I asked about the cutback, and, as noted, Shilvock's comments did not get very specific about the company's finances. I believe that when an organization that appears to be in perfectly good financial health makes these kinds of cuts, it should show its work. That is, provide as much detail as possible about the finances and the reasoning behind the cuts. 

Shilvock did mention long-term trends in the arts in the United States. Only 16% of revenue comes from ticket sales, down from 60% in the 1960s. That means gigantic fundraising efforts are necessary (he didn't say this, but clearly it's part of what goes on, so if you're wondering why orchestras and opera companies have big development departments....). I was somewhat alarmed by his comment that "something fundamental needs to change about how the American arts work." There is no reason to expect an increase in government funding, given that one of the major parties looks on the arts with more than suspicion. And given how Arts Council England is gutting the English National Opera and other arts organizations in the UK, we need to keep that risk in mind as well. What the government gives, they can take away.

When I talk with people about arts funding, folks in the Bay Area often mention tech money, that is, all the people who have gotten rich, sometimes obscenely rich, from IPOs and running extremely successful companies. Shilvock made the point that everybody is different and has different interests. They need to be approached and brought in over a long period of time. It's a delicate process.  Said Shilvock, "We have some new relationships in this post-pandemic era. It takes time to build those relationships, up to a decade before people reach their full philanthropic potential."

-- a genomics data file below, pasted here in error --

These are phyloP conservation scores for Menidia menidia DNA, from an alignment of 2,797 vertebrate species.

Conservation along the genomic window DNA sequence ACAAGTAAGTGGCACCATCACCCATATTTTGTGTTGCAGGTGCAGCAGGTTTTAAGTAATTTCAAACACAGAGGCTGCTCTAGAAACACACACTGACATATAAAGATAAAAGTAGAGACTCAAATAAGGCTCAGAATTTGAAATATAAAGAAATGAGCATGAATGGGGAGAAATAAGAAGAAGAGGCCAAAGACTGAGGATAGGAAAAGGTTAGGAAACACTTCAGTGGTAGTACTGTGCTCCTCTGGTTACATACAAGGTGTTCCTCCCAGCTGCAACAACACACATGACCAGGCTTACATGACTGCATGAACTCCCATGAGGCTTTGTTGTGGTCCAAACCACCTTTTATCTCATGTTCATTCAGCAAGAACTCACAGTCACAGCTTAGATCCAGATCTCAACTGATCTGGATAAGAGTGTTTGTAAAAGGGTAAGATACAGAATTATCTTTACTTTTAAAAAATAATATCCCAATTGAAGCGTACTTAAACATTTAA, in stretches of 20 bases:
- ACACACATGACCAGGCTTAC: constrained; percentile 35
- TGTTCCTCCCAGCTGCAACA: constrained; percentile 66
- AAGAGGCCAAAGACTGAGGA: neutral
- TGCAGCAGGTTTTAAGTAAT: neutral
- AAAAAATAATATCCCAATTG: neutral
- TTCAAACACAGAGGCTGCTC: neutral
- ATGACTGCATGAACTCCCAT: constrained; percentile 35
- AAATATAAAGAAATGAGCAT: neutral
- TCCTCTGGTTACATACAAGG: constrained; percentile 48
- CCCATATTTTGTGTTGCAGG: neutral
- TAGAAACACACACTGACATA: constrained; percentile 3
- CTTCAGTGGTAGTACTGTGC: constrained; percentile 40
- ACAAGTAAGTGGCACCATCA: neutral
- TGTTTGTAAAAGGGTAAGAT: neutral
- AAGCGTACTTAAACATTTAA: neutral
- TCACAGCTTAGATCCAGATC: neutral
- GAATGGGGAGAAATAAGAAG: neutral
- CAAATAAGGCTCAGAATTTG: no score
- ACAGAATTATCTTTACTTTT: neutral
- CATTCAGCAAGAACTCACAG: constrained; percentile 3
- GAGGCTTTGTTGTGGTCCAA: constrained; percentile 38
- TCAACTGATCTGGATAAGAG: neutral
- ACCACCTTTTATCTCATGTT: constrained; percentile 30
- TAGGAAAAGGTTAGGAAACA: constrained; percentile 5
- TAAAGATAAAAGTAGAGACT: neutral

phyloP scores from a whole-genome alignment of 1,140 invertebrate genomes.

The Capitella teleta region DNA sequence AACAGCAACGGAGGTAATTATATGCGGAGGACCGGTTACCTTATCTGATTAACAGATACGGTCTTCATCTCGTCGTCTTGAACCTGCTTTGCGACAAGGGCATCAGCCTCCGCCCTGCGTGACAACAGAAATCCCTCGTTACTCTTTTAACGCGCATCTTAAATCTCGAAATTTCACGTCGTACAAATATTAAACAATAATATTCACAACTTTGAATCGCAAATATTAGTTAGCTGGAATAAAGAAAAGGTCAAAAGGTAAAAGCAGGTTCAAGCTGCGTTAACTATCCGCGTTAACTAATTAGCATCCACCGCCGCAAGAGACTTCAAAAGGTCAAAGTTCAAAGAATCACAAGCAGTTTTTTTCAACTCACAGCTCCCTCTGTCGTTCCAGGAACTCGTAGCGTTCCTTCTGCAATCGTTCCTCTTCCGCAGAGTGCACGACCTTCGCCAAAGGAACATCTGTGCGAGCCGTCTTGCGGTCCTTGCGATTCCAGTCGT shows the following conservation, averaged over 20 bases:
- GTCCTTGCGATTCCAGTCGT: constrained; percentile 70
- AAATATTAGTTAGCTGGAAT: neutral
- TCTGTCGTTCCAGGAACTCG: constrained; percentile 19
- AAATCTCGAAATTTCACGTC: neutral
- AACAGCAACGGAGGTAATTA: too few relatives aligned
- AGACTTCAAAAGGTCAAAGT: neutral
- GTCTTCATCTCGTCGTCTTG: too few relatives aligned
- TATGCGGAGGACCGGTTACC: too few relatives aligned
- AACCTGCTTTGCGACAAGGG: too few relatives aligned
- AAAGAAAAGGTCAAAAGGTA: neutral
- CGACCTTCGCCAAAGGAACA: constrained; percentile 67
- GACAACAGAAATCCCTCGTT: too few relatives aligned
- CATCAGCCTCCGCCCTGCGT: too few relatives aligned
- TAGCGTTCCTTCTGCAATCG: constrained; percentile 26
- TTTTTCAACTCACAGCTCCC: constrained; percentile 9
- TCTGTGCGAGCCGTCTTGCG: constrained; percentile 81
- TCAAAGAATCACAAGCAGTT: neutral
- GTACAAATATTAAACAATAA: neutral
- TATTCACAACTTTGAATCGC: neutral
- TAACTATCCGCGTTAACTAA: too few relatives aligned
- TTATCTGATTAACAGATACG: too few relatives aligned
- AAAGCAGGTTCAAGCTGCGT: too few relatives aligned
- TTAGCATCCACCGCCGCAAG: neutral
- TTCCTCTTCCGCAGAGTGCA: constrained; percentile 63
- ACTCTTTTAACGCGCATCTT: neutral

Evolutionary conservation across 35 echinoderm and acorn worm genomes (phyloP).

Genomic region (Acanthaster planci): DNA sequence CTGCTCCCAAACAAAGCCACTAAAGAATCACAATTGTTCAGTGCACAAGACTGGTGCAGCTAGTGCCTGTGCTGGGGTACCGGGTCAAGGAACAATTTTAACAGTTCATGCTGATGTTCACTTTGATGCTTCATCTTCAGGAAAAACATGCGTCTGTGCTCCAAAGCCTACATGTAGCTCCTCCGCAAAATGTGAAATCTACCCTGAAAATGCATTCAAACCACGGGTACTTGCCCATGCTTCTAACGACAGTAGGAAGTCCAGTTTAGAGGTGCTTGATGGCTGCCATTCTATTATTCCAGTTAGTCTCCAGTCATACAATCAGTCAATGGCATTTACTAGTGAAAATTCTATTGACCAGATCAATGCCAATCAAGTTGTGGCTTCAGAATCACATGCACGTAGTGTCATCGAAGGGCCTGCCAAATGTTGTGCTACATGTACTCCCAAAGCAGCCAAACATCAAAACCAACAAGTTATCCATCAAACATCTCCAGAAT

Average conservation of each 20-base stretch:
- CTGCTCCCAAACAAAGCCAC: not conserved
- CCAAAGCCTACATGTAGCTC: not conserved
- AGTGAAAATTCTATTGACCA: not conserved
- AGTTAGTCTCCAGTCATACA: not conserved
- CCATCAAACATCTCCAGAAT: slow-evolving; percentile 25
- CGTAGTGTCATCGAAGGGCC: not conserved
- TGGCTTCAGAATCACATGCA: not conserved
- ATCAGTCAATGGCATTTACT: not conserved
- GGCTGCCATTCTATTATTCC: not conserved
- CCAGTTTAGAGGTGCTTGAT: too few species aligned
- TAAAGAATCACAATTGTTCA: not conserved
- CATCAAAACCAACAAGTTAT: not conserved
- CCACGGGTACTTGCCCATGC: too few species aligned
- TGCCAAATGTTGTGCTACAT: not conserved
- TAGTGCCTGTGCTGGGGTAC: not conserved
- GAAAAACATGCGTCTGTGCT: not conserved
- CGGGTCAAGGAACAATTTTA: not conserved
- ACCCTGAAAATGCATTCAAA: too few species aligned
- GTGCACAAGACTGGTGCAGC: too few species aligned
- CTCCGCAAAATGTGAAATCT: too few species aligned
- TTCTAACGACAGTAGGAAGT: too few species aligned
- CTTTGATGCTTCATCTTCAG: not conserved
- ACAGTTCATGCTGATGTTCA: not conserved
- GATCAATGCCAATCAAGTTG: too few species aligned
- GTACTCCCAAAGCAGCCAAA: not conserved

SFO is starting to have some success. Of the people who are clearly big donors, which we know because they are season or production sponsors, I call to your attention Dr. and Mrs. William Coughran. Bill Coughran was an important, high-ranking VP or SVP at Google for many years. It's great to see his name associated with SFO. Will more tech folks follow? I can't say, obviously. Of the younger generation, it's common to see donations to health care research and organizations: Sergey Brin and Parkinson's; Mark Benioff and children's hospitals; Mark Zuckerberg & Priscilla Chan, SF General.

So I worry about "something fundamental needs to change about how the American arts work." Does that mean breaking unions to reduce performer pay? That would be a disastrous turn of events, a huge step backward for large opera companies and symphony orchestras. (I point here to events across Grove St., where SFS management has bungled things so badly that they made major artistic cuts and now they're losing their music director.)

All that said, Shilvock is excited about the future. He said that it's "a transitional moment for the art form, making sure that the financial model will sustain the company. It’s important to reconcile the financial model but we have to also sustain the artistic goals." He mentioned these four points:

  • The company must keep producing "transporting emotional experiences" and remember "the power of the art form to create all-consuming experiences." They have to maintain the level of artistry.
  • They must keep building repertory with new works and productions, connecting to the deeper arc of humanity, and connection to communities.
  • They must sustain creative excellence and the caliber of the arts in SF. 
  • They must keep pushing boundaries. "We can’t retreat, we must keep things moving forward.  We have initiatives like the encounters, out of the box, livestreams."

I asked that can be done to get back to eight operas. He said that the board and management are working together to figure out the future." My questions are what they’re asking themselves. He is optimistic about finding a way forward.  He also mentioned that what they're doing goes beyond  "...the work on stage, to how we frame it with the company and with the audiences. People living with a mass shooting day in and day out. Kaija [Saariaho, composer of Innocence] talked with the company about what it was like to live with it for three years while she composed the opera."